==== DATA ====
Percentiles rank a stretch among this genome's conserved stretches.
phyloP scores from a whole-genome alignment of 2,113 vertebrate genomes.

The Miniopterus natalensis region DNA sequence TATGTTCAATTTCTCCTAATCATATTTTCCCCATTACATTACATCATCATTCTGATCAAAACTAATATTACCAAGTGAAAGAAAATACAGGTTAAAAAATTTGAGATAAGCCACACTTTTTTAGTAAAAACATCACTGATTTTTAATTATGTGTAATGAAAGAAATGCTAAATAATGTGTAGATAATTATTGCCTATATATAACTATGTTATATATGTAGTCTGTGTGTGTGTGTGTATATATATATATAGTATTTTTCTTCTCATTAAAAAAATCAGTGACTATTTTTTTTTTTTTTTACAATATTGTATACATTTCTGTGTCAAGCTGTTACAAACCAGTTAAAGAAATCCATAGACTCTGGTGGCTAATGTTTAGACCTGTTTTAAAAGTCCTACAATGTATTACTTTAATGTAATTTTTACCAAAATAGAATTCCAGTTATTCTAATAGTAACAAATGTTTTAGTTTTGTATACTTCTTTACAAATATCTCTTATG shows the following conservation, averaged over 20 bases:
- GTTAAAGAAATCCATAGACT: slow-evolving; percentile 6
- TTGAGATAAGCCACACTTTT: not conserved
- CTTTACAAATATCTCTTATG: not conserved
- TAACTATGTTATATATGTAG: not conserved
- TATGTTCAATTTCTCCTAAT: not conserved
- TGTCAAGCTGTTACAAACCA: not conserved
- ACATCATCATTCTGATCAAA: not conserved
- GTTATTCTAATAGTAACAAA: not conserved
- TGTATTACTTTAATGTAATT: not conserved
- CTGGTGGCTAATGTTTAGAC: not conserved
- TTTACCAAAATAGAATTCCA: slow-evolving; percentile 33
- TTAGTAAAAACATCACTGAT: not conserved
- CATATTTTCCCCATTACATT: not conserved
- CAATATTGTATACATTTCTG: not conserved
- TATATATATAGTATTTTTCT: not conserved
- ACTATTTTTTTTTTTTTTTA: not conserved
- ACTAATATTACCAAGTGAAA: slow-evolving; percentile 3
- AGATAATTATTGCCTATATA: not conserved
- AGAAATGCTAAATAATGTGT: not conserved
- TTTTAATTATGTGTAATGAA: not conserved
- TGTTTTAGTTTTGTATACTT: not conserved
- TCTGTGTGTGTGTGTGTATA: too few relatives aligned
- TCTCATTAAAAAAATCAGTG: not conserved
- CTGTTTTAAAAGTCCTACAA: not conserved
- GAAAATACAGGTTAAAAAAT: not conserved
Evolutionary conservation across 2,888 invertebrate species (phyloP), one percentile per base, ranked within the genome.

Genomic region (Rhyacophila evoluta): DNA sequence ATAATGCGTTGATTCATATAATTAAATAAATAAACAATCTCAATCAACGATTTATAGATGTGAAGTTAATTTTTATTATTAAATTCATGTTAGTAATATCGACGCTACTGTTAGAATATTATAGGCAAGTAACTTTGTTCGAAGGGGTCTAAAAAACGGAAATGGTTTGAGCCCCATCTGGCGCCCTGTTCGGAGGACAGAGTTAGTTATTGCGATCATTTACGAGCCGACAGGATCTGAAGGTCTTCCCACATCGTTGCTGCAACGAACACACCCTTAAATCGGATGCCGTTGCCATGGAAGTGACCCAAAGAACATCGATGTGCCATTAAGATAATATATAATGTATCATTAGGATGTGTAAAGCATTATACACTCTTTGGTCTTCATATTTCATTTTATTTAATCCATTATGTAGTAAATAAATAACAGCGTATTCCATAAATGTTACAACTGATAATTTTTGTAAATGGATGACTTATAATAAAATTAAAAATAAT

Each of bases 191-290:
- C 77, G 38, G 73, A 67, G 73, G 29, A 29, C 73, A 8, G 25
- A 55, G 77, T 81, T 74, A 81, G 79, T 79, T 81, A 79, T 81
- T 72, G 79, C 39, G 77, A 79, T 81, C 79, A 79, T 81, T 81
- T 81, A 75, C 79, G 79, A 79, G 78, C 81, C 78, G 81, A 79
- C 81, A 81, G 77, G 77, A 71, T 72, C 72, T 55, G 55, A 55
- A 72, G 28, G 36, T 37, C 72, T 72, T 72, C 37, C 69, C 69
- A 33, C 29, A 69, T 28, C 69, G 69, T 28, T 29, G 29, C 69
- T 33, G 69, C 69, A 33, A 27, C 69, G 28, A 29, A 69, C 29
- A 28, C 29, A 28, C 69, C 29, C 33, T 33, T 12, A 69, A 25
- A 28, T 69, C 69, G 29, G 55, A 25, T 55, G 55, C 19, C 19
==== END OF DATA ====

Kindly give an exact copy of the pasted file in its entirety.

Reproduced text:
Percentiles rank a stretch among this genome's conserved stretches.
phyloP scores from a whole-genome alignment of 2,113 vertebrate genomes.

The Miniopterus natalensis region DNA sequence TATGTTCAATTTCTCCTAATCATATTTTCCCCATTACATTACATCATCATTCTGATCAAAACTAATATTACCAAGTGAAAGAAAATACAGGTTAAAAAATTTGAGATAAGCCACACTTTTTTAGTAAAAACATCACTGATTTTTAATTATGTGTAATGAAAGAAATGCTAAATAATGTGTAGATAATTATTGCCTATATATAACTATGTTATATATGTAGTCTGTGTGTGTGTGTGTATATATATATATAGTATTTTTCTTCTCATTAAAAAAATCAGTGACTATTTTTTTTTTTTTTTACAATATTGTATACATTTCTGTGTCAAGCTGTTACAAACCAGTTAAAGAAATCCATAGACTCTGGTGGCTAATGTTTAGACCTGTTTTAAAAGTCCTACAATGTATTACTTTAATGTAATTTTTACCAAAATAGAATTCCAGTTATTCTAATAGTAACAAATGTTTTAGTTTTGTATACTTCTTTACAAATATCTCTTATG shows the following conservation, averaged over 20 bases:
- GTTAAAGAAATCCATAGACT: slow-evolving; percentile 6
- TTGAGATAAGCCACACTTTT: not conserved
- CTTTACAAATATCTCTTATG: not conserved
- TAACTATGTTATATATGTAG: not conserved
- TATGTTCAATTTCTCCTAAT: not conserved
- TGTCAAGCTGTTACAAACCA: not conserved
- ACATCATCATTCTGATCAAA: not conserved
- GTTATTCTAATAGTAACAAA: not conserved
- TGTATTACTTTAATGTAATT: not conserved
- CTGGTGGCTAATGTTTAGAC: not conserved
- TTTACCAAAATAGAATTCCA: slow-evolving; percentile 33
- TTAGTAAAAACATCACTGAT: not conserved
- CATATTTTCCCCATTACATT: not conserved
- CAATATTGTATACATTTCTG: not conserved
- TATATATATAGTATTTTTCT: not conserved
- ACTATTTTTTTTTTTTTTTA: not conserved
- ACTAATATTACCAAGTGAAA: slow-evolving; percentile 3
- AGATAATTATTGCCTATATA: not conserved
- AGAAATGCTAAATAATGTGT: not conserved
- TTTTAATTATGTGTAATGAA: not conserved
- TGTTTTAGTTTTGTATACTT: not conserved
- TCTGTGTGTGTGTGTGTATA: too few relatives aligned
- TCTCATTAAAAAAATCAGTG: not conserved
- CTGTTTTAAAAGTCCTACAA: not conserved
- GAAAATACAGGTTAAAAAAT: not conserved
Evolutionary conservation across 2,888 invertebrate species (phyloP), one percentile per base, ranked within the genome.

Genomic region (Rhyacophila evoluta): DNA sequence ATAATGCGTTGATTCATATAATTAAATAAATAAACAATCTCAATCAACGATTTATAGATGTGAAGTTAATTTTTATTATTAAATTCATGTTAGTAATATCGACGCTACTGTTAGAATATTATAGGCAAGTAACTTTGTTCGAAGGGGTCTAAAAAACGGAAATGGTTTGAGCCCCATCTGGCGCCCTGTTCGGAGGACAGAGTTAGTTATTGCGATCATTTACGAGCCGACAGGATCTGAAGGTCTTCCCACATCGTTGCTGCAACGAACACACCCTTAAATCGGATGCCGTTGCCATGGAAGTGACCCAAAGAACATCGATGTGCCATTAAGATAATATATAATGTATCATTAGGATGTGTAAAGCATTATACACTCTTTGGTCTTCATATTTCATTTTATTTAATCCATTATGTAGTAAATAAATAACAGCGTATTCCATAAATGTTACAACTGATAATTTTTGTAAATGGATGACTTATAATAAAATTAAAAATAAT

Each of bases 191-290:
- C 77, G 38, G 73, A 67, G 73, G 29, A 29, C 73, A 8, G 25
- A 55, G 77, T 81, T 74, A 81, G 79, T 79, T 81, A 79, T 81
- T 72, G 79, C 39, G 77, A 79, T 81, C 79, A 79, T 81, T 81
- T 81, A 75, C 79, G 79, A 79, G 78, C 81, C 78, G 81, A 79
- C 81, A 81, G 77, G 77, A 71, T 72, C 72, T 55, G 55, A 55
- A 72, G 28, G 36, T 37, C 72, T 72, T 72, C 37, C 69, C 69
- A 33, C 29, A 69, T 28, C 69, G 69, T 28, T 29, G 29, C 69
- T 33, G 69, C 69, A 33, A 27, C 69, G 28, A 29, A 69, C 29
- A 28, C 29, A 28, C 69, C 29, C 33, T 33, T 12, A 69, A 25
- A 28, T 69, C 69, G 29, G 55, A 25, T 55, G 55, C 19, C 19